Personal accountability for data protection at the board level is an issue
In the good old days, the board of directors were accountable to the shareholders for its actions. This limitation has now changed forever. The Board and the committee members are now more responsible to the oversight authorities as well as to the annual assembly and the shareholders.
The Board still continues to have a fiduciary duty to ensure that senior managers run the company in the long-term interest of its owners. Also, some corporate governance policies guide the endorsement of some critical pillars of board accountability on a number of issues.
Digital revolution is changing the liability concept
However, since technology and digitalisation are the driving force, the updated data protection mandates are changing the very nature and implications of business leadership work and jobs. The digital revolution is changing the accountability concept as well by simultaneously empowering and cleansing the storage of all data and records for the stakeholders in the process.
This transition is exponentially increasing the demands the board and senior management to understand and address the IT and data issues adequately. The members and directors can start by simply broadening their digital skill sets, on how to use the new tools to transform their operating models and prepare their businesses for the way those tools are changing and comprehend the business risks of work IT and data structures and patterns.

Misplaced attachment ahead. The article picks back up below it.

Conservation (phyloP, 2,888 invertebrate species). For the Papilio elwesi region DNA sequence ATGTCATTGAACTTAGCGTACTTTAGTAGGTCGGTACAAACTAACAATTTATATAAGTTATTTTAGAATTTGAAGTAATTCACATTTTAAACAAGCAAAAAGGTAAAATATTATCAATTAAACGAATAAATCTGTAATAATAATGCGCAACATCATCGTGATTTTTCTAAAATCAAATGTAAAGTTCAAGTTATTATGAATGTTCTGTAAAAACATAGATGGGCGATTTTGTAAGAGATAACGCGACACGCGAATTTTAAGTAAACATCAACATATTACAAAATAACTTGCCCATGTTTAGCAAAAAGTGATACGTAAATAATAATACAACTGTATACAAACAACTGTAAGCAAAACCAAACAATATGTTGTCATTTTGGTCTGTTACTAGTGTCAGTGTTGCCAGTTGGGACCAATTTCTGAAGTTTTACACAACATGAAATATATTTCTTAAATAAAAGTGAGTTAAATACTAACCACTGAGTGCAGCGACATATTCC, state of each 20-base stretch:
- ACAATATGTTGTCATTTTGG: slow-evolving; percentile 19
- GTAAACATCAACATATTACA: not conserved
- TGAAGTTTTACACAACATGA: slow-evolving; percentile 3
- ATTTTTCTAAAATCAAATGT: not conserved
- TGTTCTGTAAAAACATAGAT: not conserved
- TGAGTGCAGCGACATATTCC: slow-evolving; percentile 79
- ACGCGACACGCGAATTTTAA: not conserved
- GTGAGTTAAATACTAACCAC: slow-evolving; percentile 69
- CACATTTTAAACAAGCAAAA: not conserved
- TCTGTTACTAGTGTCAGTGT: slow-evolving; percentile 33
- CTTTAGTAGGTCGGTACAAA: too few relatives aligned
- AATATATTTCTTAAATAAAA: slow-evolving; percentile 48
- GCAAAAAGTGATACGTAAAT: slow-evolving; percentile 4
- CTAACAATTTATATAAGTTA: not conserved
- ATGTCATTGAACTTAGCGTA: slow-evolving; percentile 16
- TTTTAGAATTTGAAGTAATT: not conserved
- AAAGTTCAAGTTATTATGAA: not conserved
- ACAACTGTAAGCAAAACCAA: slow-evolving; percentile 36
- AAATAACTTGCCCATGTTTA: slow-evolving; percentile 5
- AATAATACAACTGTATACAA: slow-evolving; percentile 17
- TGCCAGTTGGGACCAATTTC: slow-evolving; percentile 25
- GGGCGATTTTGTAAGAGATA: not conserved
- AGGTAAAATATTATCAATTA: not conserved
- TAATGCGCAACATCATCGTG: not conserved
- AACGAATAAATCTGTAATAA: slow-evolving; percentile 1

MD sentenced to 12 months imprisonment
Recently in late December 2016 Richard Kingston, 54, the former managing director of a Middle East subsidiary of a U.K. construction and professional services company, was found guilty by a jury on two counts of concealing, destroying or otherwise disposing of two mobile telephones, knowing or suspecting that the data stored on those phones would be relevant to the SFO’s inquiries, contrary to section 2(16) of the Criminal Justice Act 1987. He was sentenced to 12 months imprisonment on each count, to run concurrently.
IT and data values of an organisation
Therefore the Boards have to take a more hands-on approach to be comfortable with their responsibility and accountability for setting the IT and data values of an organisation. Not only will they provide the general guidance but they shall also be satisfied that these new values and disciplines are embedded in the IT structure and the daily processes.
Some surveys indicate that the CEO has the most influence on the practical IT digitisation and that boards are spending more time to embed IT and data behaviours and digitisation values in the corporate culture. IT culture also plays a significant role in the current GDPR (EU Data Protection) implementation. Any lack of cultural fit or concerns on IT and data values and behaviours will prolong the application so the 2018 deadline will be a major problem. http://www.copenhagencompliance.com/gdpr/register.html